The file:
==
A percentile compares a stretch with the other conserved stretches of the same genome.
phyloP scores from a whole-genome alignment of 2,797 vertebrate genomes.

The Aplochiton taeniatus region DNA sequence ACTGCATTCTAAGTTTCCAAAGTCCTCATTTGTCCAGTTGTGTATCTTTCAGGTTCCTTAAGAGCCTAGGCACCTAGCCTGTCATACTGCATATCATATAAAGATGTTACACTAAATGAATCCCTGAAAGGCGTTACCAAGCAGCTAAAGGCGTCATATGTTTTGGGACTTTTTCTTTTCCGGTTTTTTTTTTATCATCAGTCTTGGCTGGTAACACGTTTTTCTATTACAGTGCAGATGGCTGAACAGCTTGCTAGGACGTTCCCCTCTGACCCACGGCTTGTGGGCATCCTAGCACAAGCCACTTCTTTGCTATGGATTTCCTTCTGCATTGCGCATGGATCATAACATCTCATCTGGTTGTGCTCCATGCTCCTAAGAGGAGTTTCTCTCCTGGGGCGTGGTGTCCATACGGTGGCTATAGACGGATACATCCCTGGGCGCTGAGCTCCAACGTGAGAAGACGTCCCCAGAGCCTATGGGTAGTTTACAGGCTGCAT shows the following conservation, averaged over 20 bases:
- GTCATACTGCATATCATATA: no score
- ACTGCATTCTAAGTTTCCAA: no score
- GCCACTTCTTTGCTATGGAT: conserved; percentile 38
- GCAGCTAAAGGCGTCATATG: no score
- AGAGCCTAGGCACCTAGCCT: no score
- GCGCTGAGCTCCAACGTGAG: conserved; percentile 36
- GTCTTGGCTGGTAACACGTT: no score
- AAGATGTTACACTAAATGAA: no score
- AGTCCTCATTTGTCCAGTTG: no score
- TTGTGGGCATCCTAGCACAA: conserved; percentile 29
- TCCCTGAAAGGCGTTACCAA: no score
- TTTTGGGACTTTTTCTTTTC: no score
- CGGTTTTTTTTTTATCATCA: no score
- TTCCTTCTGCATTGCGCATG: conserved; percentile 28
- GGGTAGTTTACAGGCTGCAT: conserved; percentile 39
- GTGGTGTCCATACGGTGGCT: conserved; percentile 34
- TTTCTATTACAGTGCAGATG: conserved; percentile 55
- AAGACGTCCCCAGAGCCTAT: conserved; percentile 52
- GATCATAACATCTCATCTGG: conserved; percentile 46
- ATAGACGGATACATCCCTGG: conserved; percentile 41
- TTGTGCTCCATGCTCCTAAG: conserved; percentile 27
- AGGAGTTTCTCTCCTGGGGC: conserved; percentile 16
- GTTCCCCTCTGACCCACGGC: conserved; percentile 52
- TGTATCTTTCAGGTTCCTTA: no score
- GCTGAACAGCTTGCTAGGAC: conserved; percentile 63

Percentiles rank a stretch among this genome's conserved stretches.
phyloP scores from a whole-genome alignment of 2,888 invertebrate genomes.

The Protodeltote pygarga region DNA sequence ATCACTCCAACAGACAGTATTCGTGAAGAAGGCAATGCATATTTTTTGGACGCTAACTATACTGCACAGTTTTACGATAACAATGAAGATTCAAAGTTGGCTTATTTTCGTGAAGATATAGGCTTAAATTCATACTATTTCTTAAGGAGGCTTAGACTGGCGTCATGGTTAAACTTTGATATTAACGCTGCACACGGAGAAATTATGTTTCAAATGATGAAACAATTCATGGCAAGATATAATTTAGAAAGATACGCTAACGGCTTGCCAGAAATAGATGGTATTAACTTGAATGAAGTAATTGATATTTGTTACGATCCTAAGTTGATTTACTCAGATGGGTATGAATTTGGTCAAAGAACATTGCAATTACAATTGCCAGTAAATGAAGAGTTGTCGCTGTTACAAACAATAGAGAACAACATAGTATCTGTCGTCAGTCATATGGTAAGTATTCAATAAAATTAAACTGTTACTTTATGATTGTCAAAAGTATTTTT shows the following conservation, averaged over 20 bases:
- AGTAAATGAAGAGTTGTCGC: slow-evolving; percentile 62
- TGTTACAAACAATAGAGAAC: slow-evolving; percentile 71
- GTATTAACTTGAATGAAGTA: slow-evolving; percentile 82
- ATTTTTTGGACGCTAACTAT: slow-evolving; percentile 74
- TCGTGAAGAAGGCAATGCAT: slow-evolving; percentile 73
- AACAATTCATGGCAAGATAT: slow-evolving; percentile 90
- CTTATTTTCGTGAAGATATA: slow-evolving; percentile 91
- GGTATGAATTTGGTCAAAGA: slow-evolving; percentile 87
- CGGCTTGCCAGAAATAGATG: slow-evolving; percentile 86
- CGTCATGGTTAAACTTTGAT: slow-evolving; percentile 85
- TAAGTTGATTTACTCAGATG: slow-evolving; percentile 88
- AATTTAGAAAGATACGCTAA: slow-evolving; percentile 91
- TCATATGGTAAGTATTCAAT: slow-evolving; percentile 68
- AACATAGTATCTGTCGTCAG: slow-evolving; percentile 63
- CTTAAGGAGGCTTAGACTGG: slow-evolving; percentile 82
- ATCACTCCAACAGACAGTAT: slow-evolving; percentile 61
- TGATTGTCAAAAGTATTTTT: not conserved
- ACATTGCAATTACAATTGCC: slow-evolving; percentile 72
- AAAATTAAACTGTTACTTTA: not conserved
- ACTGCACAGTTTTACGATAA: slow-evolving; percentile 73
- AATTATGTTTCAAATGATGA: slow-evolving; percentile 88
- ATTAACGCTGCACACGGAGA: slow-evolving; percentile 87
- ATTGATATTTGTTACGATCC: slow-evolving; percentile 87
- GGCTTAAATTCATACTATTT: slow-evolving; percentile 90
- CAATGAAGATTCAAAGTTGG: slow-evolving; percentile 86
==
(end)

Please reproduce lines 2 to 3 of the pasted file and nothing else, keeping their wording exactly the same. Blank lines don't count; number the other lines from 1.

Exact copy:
phyloP scores from a whole-genome alignment of 2,797 vertebrate genomes.

The Aplochiton taeniatus region DNA sequence ACTGCATTCTAAGTTTCCAAAGTCCTCATTTGTCCAGTTGTGTATCTTTCAGGTTCCTTAAGAGCCTAGGCACCTAGCCTGTCATACTGCATATCATATAAAGATGTTACACTAAATGAATCCCTGAAAGGCGTTACCAAGCAGCTAAAGGCGTCATATGTTTTGGGACTTTTTCTTTTCCGGTTTTTTTTTTATCATCAGTCTTGGCTGGTAACACGTTTTTCTATTACAGTGCAGATGGCTGAACAGCTTGCTAGGACGTTCCCCTCTGACCCACGGCTTGTGGGCATCCTAGCACAAGCCACTTCTTTGCTATGGATTTCCTTCTGCATTGCGCATGGATCATAACATCTCATCTGGTTGTGCTCCATGCTCCTAAGAGGAGTTTCTCTCCTGGGGCGTGGTGTCCATACGGTGGCTATAGACGGATACATCCCTGGGCGCTGAGCTCCAACGTGAGAAGACGTCCCCAGAGCCTATGGGTAGTTTACAGGCTGCAT shows the following conservation, averaged over 20 bases: